BRITISH WATERWAYS STATUS OPTIONS
35. In our Report in 2007 we noted BW's then
"strategic options review". Undertaken at Defra's request,
this was to consider whether its institutional form and financial
structure were optimal for the long term security and success
of its waterways. BW's confidential brief to consultants revealed
that privatisation was one of the options being considered as
part of the review, which led to an angry response from the then
minister, who said that he had said to BW that all options but
privatisation could be reviewed.
36. The Minister, Jonathan Shaw, said on 18 February
2008 in answer to a Parliamentary Question from Mr David Drew
While we do not anticipate a further review of BW
funding at present, BW, with our support, is currently undertaking
a review of its status as a public corporation to identify whether
or not a different structure might be more beneficial, for example
through enabling greater investment in the waterways.
37. It is not clear what relationship the current
status review has to the strategic options review mooted last
year, but the purpose of the exercise seems much the same. The
consultants KPMG have been working on this status review since
September 2007, with input from Merrill Lynch. KPMG's memorandum
to us says that the terms of reference of the review (agreed with
Defra and the devolved administrations) are:
- to identify whether a different
institutional structure for British Waterways could more effectively
secure a sustainable long-term future for its inland waterways
as valued national assets in each of the nations in which it operates;
- to make recommendations supported by comparative
analysis and rationale.
38. The terms of reference require that "any
option must maintain the waterway assets of British Waterways
in long term public ownership in a manner that ensures their long
term financial security", but KPMG said that in some of the
options they are looking at "operational and commercial activities
(but not core waterway assets) would be hived down to an entity
positioned outside the public sector, to give BW greater commercial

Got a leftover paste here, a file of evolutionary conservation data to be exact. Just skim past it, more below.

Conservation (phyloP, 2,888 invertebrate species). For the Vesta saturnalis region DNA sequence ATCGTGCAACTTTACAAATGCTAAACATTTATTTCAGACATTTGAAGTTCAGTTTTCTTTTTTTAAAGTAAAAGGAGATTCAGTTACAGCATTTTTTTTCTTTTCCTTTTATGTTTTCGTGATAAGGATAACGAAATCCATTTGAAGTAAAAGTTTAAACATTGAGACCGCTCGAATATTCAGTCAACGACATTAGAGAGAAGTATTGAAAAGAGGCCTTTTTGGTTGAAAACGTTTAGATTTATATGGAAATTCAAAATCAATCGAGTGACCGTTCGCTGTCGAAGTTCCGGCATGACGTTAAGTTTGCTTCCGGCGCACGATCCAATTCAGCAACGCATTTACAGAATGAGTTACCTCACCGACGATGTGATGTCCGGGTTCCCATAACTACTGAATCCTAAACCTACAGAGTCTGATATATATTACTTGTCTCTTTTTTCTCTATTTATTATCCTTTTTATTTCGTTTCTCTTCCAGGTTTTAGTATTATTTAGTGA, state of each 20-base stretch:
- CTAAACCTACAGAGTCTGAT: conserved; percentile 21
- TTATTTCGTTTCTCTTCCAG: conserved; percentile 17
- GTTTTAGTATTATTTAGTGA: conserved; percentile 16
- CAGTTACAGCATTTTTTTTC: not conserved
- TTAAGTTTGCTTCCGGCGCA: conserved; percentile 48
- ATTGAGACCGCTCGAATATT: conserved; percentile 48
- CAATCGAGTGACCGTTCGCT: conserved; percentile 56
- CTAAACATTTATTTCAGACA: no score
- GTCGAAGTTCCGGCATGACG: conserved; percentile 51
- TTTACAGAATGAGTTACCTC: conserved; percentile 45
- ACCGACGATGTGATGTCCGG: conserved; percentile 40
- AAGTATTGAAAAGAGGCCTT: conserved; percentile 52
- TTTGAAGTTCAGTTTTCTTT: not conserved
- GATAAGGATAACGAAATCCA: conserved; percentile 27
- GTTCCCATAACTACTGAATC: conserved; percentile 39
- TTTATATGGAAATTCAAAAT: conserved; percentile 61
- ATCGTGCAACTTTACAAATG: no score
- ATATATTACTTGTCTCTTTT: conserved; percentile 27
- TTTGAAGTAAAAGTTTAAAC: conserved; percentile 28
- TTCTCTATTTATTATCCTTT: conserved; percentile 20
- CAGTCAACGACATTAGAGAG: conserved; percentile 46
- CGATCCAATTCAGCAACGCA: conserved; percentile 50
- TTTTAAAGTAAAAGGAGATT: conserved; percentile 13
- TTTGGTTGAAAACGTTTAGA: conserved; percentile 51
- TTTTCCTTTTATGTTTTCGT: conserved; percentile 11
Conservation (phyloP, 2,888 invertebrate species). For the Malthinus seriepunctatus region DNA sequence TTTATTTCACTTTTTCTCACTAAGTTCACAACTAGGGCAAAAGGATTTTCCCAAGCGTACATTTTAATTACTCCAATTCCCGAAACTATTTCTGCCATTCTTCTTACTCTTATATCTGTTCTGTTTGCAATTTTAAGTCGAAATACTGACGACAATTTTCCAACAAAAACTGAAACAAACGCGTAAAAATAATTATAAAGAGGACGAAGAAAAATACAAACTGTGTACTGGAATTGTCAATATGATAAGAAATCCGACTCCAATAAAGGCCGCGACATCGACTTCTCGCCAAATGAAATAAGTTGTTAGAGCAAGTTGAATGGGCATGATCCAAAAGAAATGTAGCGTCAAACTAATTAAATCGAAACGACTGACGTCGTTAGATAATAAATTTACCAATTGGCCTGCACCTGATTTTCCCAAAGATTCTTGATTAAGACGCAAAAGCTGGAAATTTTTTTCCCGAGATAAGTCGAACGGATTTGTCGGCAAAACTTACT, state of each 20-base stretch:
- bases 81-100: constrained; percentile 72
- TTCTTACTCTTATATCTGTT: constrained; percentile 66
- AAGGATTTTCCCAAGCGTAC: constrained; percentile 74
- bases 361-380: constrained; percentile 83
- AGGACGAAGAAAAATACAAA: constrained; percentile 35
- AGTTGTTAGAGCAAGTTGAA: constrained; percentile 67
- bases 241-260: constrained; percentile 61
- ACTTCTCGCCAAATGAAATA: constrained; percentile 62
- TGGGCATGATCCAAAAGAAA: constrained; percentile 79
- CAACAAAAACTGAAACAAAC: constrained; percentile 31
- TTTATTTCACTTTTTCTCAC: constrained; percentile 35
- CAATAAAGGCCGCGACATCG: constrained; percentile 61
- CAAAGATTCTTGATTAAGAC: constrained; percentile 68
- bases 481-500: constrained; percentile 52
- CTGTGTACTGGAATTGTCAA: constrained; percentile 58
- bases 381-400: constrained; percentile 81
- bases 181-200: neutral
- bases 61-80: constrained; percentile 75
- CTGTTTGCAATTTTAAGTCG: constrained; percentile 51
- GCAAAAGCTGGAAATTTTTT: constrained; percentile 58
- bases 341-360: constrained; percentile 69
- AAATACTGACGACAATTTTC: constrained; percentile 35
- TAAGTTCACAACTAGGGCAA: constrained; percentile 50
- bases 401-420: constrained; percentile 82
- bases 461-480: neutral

and financial freedom, whilst ensuring security of the core waterway
assets in public ownership".
A possibility, BW told us, was having some of the operating parts
of the business in a "community interest company" while
the waterway assets themselves remained in full public ownership.
39. BW told us that it had already paid KPMG
£300,000 for its work, and that it could cost about the same
again when it was completed.
The Board had not yet seen a full list of options from the consultants,
but it did not expect them to come up with a "magic bullet".
It was likely to report in the second half of 2008.
This comes at a time when BW has made substantial cuts in staff,
operational activities and minor repair work.
40. The Minister told us that the status review
was "necessary if we are going to be clear about what the
possibilities are for the future of the organisation". Any
greater flexibility for BW to borrow was dependent on the review.
41. We are unconvinced by the
need for BW to spend up to £600,000 on a report by consultants
on its future structure when it is by its own admission short
of money. We find it hard to believe that analytical capability
does not exist within BW, Defra or other public sector organisations
that could have conducted this study at lower cost to public funds.
BW should now explain why it was necessary to spend money of this
order at a time when it was facing significant pressure on its
finances sufficient for it to withdraw its support for the Cotswold